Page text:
A couple months ago I read a book called “The Velvet Rage – Overcoming the Pain of Growing Up Gay in a Straight Man’s World”, by Alan Downs. It was one of those “life changers” for me.
Toward the end of the book, Dr. Downs has a chapter of various “Skills for Leading an Authentic Life”, which are not necessarily “gay life skills”, so anyone of any orientation could/should benefit from looking at these with me, unless you’ve already got it all figured out, in which case, “Well done, you!” For myself and the rest of us, I’m going to take one “skill” a day and blog about it. Some may be brief, some may be more protracted, who knows?
Here is today’s:
Obsessing about pain creates more pain.
When feeling distressing emotions, make a conscious effort to let the pain subside. Continuously replaying painful memories, talking about your pain with others, or exposing yourself to situations that keep the memories active only function to keep you in distress. Deliberately and intentionally take action that distracts you from continuing to reinjure yourself with painful thoughts and memories.
I feel like this one needs some caveats right off the bat, at least in the way I have learned to free myself from past pain:
- LET THE PAIN SUBSIDE does not mean IGNORE past pain
- Avoiding the REPLAYING does not mean DENY you’ve been hurt
- DISTRACT does not mean PUSH DOWN and NOT FEEL past pain
If there is one thing I’ve learned in my years of therapy, denying that pain ever existed or keeping myself from feeling pain DOES NOT WORK. In fact, it just exacerbates the situation. It gives the pain a life of its own that never, ever goes away. I found that denying or refusing to feel was the OPPOSITE of NOT obsessing about pain. It became an even greater obsession. I don’t know if that makes sense. Let me try to unpack that…
Ignoring and denying pain turns into a haunt just the same as constantly reliving it. You THINK you are neutralizing it by pretending it isn’t there and refusing to feel it, but you are really just giving it a new and different life of its own.
And that life sucks.
Sucks a lot.
But, in order to move from denial/suppression, you DO have to actually pull it out into your consciousness and let it do its work, which SORT of feels contrary to what this “skill” is saying.
But here’s the thing:
- Discover it
- Acknowledge/Validate it
- FEEL it
- THEN Move on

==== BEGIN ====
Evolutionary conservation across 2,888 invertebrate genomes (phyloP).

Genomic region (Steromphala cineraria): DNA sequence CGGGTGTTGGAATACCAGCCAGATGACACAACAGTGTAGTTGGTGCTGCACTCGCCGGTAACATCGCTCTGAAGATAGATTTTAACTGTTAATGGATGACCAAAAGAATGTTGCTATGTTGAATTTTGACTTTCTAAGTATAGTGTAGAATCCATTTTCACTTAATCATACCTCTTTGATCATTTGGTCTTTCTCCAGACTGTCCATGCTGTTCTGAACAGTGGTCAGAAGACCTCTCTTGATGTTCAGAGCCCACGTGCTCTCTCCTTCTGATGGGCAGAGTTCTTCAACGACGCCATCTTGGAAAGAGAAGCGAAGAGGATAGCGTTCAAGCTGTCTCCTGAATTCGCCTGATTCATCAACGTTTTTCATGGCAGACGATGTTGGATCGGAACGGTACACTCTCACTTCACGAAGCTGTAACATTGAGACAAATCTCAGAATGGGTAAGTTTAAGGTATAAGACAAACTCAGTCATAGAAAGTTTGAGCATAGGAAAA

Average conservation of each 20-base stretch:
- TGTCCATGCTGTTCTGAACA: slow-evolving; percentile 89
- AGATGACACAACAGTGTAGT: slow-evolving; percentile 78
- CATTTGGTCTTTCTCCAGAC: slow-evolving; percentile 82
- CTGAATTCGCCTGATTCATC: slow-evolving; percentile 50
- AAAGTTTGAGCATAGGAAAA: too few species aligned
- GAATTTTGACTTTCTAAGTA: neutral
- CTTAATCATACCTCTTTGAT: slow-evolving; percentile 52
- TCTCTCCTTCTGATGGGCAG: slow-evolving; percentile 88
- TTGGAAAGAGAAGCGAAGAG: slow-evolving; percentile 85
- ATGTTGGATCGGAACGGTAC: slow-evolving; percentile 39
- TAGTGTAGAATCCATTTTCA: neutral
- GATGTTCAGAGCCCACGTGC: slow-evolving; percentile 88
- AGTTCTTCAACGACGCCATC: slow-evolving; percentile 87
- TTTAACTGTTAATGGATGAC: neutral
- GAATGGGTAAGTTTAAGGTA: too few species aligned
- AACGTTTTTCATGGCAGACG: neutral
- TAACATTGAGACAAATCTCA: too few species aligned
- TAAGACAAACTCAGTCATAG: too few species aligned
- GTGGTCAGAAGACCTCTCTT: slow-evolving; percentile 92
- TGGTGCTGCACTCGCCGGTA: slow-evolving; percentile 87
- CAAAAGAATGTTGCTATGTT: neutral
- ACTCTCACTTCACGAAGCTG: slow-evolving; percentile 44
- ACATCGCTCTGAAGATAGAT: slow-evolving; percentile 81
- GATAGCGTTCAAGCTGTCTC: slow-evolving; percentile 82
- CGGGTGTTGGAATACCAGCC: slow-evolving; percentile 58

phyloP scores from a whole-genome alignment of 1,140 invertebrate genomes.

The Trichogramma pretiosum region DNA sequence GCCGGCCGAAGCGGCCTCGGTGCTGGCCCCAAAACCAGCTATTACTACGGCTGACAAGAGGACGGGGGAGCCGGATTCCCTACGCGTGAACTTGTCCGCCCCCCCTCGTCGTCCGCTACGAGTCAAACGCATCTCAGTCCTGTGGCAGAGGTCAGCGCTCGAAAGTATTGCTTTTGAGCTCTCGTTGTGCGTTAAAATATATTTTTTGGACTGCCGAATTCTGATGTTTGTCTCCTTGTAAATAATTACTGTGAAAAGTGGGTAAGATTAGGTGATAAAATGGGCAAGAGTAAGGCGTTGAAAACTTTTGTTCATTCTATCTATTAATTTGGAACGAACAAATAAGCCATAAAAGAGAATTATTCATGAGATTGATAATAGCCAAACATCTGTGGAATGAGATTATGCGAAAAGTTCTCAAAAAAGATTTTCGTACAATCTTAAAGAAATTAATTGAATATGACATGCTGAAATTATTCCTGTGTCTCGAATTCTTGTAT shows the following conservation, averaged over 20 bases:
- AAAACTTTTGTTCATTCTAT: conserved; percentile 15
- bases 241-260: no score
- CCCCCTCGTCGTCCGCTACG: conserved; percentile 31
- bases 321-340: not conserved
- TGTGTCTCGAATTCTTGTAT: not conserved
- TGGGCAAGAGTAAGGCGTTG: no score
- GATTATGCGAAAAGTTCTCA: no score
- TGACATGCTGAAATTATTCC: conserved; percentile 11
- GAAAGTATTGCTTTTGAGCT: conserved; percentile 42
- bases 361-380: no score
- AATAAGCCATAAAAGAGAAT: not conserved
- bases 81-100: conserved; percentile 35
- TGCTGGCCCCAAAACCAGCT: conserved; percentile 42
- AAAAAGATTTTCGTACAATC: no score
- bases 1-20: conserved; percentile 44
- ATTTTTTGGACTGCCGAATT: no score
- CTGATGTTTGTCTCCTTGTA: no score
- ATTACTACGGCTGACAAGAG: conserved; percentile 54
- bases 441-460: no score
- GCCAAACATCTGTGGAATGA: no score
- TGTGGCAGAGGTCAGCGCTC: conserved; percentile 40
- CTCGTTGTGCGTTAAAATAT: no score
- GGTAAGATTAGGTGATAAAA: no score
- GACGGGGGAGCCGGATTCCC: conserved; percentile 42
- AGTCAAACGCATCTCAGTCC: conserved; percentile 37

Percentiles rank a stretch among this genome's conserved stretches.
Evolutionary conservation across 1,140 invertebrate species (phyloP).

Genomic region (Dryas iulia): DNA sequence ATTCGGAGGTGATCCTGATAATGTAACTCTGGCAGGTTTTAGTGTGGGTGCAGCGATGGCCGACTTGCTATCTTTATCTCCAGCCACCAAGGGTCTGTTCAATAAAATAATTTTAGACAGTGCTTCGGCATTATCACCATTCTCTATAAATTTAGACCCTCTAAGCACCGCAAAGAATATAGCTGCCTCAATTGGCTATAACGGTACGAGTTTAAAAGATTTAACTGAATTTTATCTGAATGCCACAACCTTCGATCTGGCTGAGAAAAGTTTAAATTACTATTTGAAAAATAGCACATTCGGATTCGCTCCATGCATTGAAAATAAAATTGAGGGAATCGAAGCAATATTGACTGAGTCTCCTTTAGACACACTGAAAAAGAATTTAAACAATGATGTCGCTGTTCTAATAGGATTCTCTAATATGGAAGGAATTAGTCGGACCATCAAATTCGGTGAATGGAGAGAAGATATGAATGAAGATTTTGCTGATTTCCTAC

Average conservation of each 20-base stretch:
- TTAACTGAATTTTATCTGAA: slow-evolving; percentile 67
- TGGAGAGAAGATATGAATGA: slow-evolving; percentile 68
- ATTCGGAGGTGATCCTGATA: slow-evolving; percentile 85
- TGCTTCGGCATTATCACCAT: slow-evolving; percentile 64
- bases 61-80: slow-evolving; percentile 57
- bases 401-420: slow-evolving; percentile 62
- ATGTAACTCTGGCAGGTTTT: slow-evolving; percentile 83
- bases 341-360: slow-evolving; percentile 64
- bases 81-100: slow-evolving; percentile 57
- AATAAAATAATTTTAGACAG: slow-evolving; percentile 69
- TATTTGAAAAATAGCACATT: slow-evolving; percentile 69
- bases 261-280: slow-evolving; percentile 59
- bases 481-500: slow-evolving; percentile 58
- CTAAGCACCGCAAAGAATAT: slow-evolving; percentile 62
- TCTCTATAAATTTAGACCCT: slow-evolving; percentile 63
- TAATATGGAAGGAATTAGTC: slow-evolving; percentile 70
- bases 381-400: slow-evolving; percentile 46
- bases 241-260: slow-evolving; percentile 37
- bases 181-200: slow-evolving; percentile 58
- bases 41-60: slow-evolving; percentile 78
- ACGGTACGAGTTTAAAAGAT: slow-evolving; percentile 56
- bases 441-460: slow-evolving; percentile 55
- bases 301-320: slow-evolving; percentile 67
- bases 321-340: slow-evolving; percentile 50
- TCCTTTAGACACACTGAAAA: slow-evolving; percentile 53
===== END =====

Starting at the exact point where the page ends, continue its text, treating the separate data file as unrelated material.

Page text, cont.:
Some of us get a morbid “high” out of feeling it over and over and over.
The recurring feelings of hurt, abuse, neglect, failure (fill in the blank) begin to define who we are, and we fear we won’t know who we are if we become someone BEYOND or WITHOUT that pain.
Who am I if not the boy who always felt like he didn’t measure up?
Who am I if not the boy who grew up afraid of his shadow?
Who am I if not the boy who assumed he was forgettable and unlikeable?
I’ll never know as long as I cling to that false identity I created for myself.
And yeah, remembering those feelings and dragging them up hurts. But the key (not an easy one, and it may take time), is to pull them up, FEEL them, let the feelings do the work, and walk into a new reality.
At least for me, walking into the “new reality” felt/feels like a lie, because the old lies are so LOUD and deeply ingrained.
But you/I/we have to challenge those lies.
And walk forward.
I also want to take a second and key in on the “let the pain subside” phrase in today’s life skill. Again, speaking only for myself (but I suspect for others as well), I assumed if I allowed myself to”feel”, it would destroy me. That it would take me into a place I wouldn’t be able to navigate and be lost forever. And that fear was paralyzing to me. Anyone familiar with ‘better the devil you know than the devil you don’t’? Yeah. That was my life.
I found (and keep finding) that the opposite is true. Feel the feels. Let them run their course. Let them DO THE JOB THE FEELINGS WERE CREATED TO DO. Did you know those feelings are there for a reason? Our brains are pretty clever things, and they do quite a bit apart from our bidding. When fear, anxiety, or anger arise, it’s our brain trying to protect us from something. Sometimes it’s an out-evolved response (I mentioned this before – we really don’t need “fight or flight” anymore unless we’re being chased by a bear), but sometimes it’s something that REALLY NEEDS TO BE FELT in order for your brain to continue on with normal bodily functions.
Run into the unknown.
Don’t fear the feels. You (probably) won’t die.
And you’ll be free to move on in growth towards peace and contentment.
And now it’s time for my n-teenth reprint of one of my favorite poems:
Let everything happen to you: beauty and terror.
Just keep going. No feeling is final.